ALBANESE: I think the Church has to have a very long hard look at itself – the way that it is organised, including the issue of celibacy. Let’s be clear; it hasn’t always been the case and you know there are issues with regard to property rights that come if people are married and have children and there is a range of economic drivers of these issues as well. But it just seems to me that the Church does need to modernise. It has in many ways of course since Vatican II and in a range of ways particularly under Pope Francis, who I think is quite an extraordinary advocate of social justice and has moved the Church forward substantially in the short time in which he has been the Pontiff.
But I think that they really do need to look at their institutional structures. I do not think it is a normal situation for people to be celibate for life. That is my view and you know the Church does need to evolve, just as so many people in the Church for example, have accepted, certainly the majority of Catholics in my local area of Marrickville I think supported marriage equality for example; that they recognised that the Church’s teachings can’t be the same today as they were 2000 years ago.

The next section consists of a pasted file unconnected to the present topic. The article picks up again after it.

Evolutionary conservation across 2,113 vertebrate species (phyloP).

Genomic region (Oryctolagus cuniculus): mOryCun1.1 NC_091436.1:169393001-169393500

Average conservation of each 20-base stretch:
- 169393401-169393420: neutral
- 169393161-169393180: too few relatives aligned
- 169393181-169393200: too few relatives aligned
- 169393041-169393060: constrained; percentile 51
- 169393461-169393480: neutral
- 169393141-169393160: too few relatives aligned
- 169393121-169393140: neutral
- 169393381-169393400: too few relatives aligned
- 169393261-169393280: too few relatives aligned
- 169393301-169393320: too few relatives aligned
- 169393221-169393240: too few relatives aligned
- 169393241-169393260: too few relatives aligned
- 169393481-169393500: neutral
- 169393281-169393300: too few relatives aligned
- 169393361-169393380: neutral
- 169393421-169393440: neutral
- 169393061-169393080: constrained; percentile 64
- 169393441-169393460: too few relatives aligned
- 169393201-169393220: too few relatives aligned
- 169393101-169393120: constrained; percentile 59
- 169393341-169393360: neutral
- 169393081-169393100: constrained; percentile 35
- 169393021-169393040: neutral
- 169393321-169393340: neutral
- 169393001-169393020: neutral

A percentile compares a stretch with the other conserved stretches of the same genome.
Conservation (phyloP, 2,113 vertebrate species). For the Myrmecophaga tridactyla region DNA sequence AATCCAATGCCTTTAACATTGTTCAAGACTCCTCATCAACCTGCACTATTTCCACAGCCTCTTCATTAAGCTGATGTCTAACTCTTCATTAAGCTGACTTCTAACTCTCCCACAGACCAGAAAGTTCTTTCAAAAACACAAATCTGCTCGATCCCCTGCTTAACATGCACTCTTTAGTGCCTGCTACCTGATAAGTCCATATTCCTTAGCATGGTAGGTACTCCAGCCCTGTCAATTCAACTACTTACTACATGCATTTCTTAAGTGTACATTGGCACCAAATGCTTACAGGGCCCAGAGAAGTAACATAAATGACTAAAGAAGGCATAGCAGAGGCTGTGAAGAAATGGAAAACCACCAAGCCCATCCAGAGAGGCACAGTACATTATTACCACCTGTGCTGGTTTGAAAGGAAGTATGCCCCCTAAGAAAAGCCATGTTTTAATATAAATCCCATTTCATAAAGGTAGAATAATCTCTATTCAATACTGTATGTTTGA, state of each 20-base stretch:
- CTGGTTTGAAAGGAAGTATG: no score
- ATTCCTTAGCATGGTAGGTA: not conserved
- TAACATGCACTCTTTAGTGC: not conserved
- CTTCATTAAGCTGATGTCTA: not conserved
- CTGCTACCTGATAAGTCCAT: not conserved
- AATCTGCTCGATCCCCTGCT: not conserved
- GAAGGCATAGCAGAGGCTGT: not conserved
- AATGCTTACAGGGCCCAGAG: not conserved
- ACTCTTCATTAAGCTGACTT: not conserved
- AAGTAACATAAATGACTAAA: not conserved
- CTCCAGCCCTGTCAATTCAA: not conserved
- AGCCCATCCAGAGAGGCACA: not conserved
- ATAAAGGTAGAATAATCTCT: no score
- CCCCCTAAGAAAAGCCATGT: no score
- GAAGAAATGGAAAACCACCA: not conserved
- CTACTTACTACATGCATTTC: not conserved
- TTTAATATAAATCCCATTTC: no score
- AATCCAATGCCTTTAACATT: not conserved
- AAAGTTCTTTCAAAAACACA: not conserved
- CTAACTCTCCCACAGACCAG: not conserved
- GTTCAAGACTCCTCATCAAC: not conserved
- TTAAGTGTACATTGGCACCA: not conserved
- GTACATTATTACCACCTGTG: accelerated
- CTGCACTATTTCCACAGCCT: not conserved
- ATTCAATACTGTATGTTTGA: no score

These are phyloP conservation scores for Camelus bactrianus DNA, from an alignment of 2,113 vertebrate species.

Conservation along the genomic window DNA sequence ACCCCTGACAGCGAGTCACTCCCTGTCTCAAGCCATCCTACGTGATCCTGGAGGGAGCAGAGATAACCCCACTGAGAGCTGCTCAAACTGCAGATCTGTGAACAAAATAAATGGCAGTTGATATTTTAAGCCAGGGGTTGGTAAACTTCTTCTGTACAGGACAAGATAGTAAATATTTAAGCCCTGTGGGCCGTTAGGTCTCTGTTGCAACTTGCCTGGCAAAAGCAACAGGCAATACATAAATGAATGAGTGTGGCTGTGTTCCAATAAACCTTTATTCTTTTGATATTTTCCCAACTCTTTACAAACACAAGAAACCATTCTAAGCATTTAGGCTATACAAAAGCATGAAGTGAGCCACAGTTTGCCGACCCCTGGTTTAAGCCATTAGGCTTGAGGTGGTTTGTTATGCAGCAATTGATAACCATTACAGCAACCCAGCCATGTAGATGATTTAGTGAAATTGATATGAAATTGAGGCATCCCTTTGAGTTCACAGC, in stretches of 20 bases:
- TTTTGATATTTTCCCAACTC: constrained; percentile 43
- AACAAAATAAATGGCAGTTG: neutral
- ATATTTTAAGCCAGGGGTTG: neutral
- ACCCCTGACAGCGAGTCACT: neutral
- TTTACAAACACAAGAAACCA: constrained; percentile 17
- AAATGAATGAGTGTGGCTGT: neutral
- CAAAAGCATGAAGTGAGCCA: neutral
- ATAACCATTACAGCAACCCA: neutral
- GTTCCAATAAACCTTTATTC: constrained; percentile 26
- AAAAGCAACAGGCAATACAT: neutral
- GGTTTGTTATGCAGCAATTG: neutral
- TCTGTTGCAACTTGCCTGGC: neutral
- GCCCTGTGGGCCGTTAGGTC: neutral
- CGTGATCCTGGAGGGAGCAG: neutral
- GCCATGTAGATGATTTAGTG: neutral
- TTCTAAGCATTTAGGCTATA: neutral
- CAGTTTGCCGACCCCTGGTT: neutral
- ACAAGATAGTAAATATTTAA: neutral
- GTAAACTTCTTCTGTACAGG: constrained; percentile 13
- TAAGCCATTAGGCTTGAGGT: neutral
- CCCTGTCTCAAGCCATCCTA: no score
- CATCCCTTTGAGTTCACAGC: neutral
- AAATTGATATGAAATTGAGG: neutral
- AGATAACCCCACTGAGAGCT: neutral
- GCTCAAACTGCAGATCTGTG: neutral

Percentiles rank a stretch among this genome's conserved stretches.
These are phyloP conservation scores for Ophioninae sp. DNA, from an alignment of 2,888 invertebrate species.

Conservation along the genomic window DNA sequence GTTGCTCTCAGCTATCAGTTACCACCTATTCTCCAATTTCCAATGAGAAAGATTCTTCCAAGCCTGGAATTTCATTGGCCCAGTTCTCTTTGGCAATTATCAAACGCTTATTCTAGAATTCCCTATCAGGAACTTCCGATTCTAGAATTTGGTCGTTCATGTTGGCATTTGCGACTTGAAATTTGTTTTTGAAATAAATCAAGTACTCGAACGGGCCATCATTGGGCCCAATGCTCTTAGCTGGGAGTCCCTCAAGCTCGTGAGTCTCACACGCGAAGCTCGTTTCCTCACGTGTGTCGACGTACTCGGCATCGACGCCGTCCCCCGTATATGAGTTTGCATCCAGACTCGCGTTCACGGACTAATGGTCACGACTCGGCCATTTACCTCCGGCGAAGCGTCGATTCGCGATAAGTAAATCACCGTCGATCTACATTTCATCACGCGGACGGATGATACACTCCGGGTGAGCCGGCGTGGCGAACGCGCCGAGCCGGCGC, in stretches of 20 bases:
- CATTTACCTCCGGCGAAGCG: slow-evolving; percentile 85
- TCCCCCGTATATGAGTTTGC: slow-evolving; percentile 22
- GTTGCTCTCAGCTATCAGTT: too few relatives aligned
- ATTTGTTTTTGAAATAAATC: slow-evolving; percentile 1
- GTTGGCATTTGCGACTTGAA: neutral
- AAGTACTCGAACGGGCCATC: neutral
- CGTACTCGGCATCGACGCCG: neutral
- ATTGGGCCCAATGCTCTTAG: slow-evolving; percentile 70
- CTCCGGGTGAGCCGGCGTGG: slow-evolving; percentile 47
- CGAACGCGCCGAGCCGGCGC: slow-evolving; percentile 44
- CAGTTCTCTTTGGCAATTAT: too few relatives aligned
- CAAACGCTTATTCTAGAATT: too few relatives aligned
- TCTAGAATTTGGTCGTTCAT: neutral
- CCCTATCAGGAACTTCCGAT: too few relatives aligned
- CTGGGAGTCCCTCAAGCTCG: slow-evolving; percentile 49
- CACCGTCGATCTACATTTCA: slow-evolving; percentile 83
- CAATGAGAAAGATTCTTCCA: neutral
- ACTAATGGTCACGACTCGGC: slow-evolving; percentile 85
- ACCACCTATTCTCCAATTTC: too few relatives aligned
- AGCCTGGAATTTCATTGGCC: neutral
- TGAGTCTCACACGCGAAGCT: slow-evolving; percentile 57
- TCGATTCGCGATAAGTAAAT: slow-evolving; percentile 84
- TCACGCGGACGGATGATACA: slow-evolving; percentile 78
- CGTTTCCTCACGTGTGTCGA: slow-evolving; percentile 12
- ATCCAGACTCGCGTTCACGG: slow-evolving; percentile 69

HOST: Well we normally busy ourselves with matters of State rather than matters of Church in this segment, but we thought we would get some good candid insights from both of you, particularly being from the Catholic tradition into what is the biggest story in the Church in the world today. So we will resume the hostilities next week.
ALBANESE: I’ve got to say though that I think both Christopher and myself, like so many of your listeners right now, are struggling with all this. It is a complex issue. I certainly don’t pretend to have all the answers to it, but I am very glad and it is important that it did move to a bipartisan position of having the Royal Commission and it’s a good thing that that happened.
HOST: Thank you for that guys.